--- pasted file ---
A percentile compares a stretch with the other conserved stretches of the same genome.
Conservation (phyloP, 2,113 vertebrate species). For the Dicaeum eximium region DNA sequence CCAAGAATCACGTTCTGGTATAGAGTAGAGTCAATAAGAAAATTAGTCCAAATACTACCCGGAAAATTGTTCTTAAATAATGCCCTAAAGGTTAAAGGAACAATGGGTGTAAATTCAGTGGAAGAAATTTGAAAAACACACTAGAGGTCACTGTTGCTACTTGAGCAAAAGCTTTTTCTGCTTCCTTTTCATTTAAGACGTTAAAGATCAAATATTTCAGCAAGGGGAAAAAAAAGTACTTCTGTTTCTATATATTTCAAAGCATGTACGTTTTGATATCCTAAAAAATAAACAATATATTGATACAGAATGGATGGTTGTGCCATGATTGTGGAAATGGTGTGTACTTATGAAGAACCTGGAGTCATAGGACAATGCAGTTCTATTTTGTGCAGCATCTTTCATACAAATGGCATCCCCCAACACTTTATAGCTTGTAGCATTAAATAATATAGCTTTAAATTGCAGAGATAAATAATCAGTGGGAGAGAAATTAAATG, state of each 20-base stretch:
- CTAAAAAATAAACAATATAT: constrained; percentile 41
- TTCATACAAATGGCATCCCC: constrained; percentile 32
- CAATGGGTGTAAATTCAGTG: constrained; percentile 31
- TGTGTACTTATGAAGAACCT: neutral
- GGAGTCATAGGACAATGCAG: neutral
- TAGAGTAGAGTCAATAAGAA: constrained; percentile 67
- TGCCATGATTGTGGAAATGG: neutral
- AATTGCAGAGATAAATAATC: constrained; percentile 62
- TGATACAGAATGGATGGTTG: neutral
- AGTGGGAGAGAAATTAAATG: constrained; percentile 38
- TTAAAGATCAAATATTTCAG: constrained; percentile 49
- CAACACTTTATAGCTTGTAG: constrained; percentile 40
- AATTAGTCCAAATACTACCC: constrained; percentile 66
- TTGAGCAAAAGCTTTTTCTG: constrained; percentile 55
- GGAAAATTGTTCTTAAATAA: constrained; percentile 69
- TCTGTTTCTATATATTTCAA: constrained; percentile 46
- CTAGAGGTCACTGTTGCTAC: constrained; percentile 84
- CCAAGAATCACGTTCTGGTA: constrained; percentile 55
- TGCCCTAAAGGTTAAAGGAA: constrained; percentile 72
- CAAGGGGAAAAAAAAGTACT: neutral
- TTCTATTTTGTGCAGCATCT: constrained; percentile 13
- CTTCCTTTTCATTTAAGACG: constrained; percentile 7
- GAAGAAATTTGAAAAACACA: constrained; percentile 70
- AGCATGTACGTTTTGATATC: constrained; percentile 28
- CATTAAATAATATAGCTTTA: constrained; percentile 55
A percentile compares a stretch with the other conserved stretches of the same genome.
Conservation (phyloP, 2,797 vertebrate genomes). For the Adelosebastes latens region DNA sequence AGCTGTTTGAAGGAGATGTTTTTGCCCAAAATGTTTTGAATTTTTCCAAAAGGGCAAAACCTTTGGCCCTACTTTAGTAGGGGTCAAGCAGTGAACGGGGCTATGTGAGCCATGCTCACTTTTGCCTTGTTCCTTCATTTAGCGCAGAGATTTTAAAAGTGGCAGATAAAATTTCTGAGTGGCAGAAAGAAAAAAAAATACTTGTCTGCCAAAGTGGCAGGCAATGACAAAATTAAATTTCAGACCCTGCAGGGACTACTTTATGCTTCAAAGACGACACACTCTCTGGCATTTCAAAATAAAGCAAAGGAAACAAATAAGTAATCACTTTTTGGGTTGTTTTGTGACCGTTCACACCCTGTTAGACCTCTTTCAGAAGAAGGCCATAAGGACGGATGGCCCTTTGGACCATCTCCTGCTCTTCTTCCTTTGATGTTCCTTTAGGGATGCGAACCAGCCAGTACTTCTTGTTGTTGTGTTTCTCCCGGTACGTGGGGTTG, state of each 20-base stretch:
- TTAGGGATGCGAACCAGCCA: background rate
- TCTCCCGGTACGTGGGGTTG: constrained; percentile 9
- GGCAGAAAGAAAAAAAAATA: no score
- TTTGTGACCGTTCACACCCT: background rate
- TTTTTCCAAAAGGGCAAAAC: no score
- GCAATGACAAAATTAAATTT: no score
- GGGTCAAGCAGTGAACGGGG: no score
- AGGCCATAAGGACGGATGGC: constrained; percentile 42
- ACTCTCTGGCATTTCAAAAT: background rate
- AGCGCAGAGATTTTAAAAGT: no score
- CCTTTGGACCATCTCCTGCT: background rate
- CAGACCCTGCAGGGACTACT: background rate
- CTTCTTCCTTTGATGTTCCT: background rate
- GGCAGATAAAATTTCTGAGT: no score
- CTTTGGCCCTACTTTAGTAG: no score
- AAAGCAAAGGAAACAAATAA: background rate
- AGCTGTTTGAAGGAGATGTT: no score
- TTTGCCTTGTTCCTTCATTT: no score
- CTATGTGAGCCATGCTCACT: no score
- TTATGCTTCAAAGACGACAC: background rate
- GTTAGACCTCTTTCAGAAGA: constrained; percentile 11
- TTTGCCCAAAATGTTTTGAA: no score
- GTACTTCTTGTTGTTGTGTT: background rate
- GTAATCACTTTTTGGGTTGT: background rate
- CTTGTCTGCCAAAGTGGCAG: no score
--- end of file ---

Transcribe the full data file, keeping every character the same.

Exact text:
A percentile compares a stretch with the other conserved stretches of the same genome.
Conservation (phyloP, 2,113 vertebrate species). For the Dicaeum eximium region DNA sequence CCAAGAATCACGTTCTGGTATAGAGTAGAGTCAATAAGAAAATTAGTCCAAATACTACCCGGAAAATTGTTCTTAAATAATGCCCTAAAGGTTAAAGGAACAATGGGTGTAAATTCAGTGGAAGAAATTTGAAAAACACACTAGAGGTCACTGTTGCTACTTGAGCAAAAGCTTTTTCTGCTTCCTTTTCATTTAAGACGTTAAAGATCAAATATTTCAGCAAGGGGAAAAAAAAGTACTTCTGTTTCTATATATTTCAAAGCATGTACGTTTTGATATCCTAAAAAATAAACAATATATTGATACAGAATGGATGGTTGTGCCATGATTGTGGAAATGGTGTGTACTTATGAAGAACCTGGAGTCATAGGACAATGCAGTTCTATTTTGTGCAGCATCTTTCATACAAATGGCATCCCCCAACACTTTATAGCTTGTAGCATTAAATAATATAGCTTTAAATTGCAGAGATAAATAATCAGTGGGAGAGAAATTAAATG, state of each 20-base stretch:
- CTAAAAAATAAACAATATAT: constrained; percentile 41
- TTCATACAAATGGCATCCCC: constrained; percentile 32
- CAATGGGTGTAAATTCAGTG: constrained; percentile 31
- TGTGTACTTATGAAGAACCT: neutral
- GGAGTCATAGGACAATGCAG: neutral
- TAGAGTAGAGTCAATAAGAA: constrained; percentile 67
- TGCCATGATTGTGGAAATGG: neutral
- AATTGCAGAGATAAATAATC: constrained; percentile 62
- TGATACAGAATGGATGGTTG: neutral
- AGTGGGAGAGAAATTAAATG: constrained; percentile 38
- TTAAAGATCAAATATTTCAG: constrained; percentile 49
- CAACACTTTATAGCTTGTAG: constrained; percentile 40
- AATTAGTCCAAATACTACCC: constrained; percentile 66
- TTGAGCAAAAGCTTTTTCTG: constrained; percentile 55
- GGAAAATTGTTCTTAAATAA: constrained; percentile 69
- TCTGTTTCTATATATTTCAA: constrained; percentile 46
- CTAGAGGTCACTGTTGCTAC: constrained; percentile 84
- CCAAGAATCACGTTCTGGTA: constrained; percentile 55
- TGCCCTAAAGGTTAAAGGAA: constrained; percentile 72
- CAAGGGGAAAAAAAAGTACT: neutral
- TTCTATTTTGTGCAGCATCT: constrained; percentile 13
- CTTCCTTTTCATTTAAGACG: constrained; percentile 7
- GAAGAAATTTGAAAAACACA: constrained; percentile 70
- AGCATGTACGTTTTGATATC: constrained; percentile 28
- CATTAAATAATATAGCTTTA: constrained; percentile 55
A percentile compares a stretch with the other conserved stretches of the same genome.
Conservation (phyloP, 2,797 vertebrate genomes). For the Adelosebastes latens region DNA sequence AGCTGTTTGAAGGAGATGTTTTTGCCCAAAATGTTTTGAATTTTTCCAAAAGGGCAAAACCTTTGGCCCTACTTTAGTAGGGGTCAAGCAGTGAACGGGGCTATGTGAGCCATGCTCACTTTTGCCTTGTTCCTTCATTTAGCGCAGAGATTTTAAAAGTGGCAGATAAAATTTCTGAGTGGCAGAAAGAAAAAAAAATACTTGTCTGCCAAAGTGGCAGGCAATGACAAAATTAAATTTCAGACCCTGCAGGGACTACTTTATGCTTCAAAGACGACACACTCTCTGGCATTTCAAAATAAAGCAAAGGAAACAAATAAGTAATCACTTTTTGGGTTGTTTTGTGACCGTTCACACCCTGTTAGACCTCTTTCAGAAGAAGGCCATAAGGACGGATGGCCCTTTGGACCATCTCCTGCTCTTCTTCCTTTGATGTTCCTTTAGGGATGCGAACCAGCCAGTACTTCTTGTTGTTGTGTTTCTCCCGGTACGTGGGGTTG, state of each 20-base stretch:
- TTAGGGATGCGAACCAGCCA: background rate
- TCTCCCGGTACGTGGGGTTG: constrained; percentile 9
- GGCAGAAAGAAAAAAAAATA: no score
- TTTGTGACCGTTCACACCCT: background rate
- TTTTTCCAAAAGGGCAAAAC: no score
- GCAATGACAAAATTAAATTT: no score
- GGGTCAAGCAGTGAACGGGG: no score
- AGGCCATAAGGACGGATGGC: constrained; percentile 42
- ACTCTCTGGCATTTCAAAAT: background rate
- AGCGCAGAGATTTTAAAAGT: no score
- CCTTTGGACCATCTCCTGCT: background rate
- CAGACCCTGCAGGGACTACT: background rate
- CTTCTTCCTTTGATGTTCCT: background rate
- GGCAGATAAAATTTCTGAGT: no score
- CTTTGGCCCTACTTTAGTAG: no score
- AAAGCAAAGGAAACAAATAA: background rate
- AGCTGTTTGAAGGAGATGTT: no score
- TTTGCCTTGTTCCTTCATTT: no score
- CTATGTGAGCCATGCTCACT: no score
- TTATGCTTCAAAGACGACAC: background rate
- GTTAGACCTCTTTCAGAAGA: constrained; percentile 11
- TTTGCCCAAAATGTTTTGAA: no score
- GTACTTCTTGTTGTTGTGTT: background rate
- GTAATCACTTTTTGGGTTGT: background rate
- CTTGTCTGCCAAAGTGGCAG: no score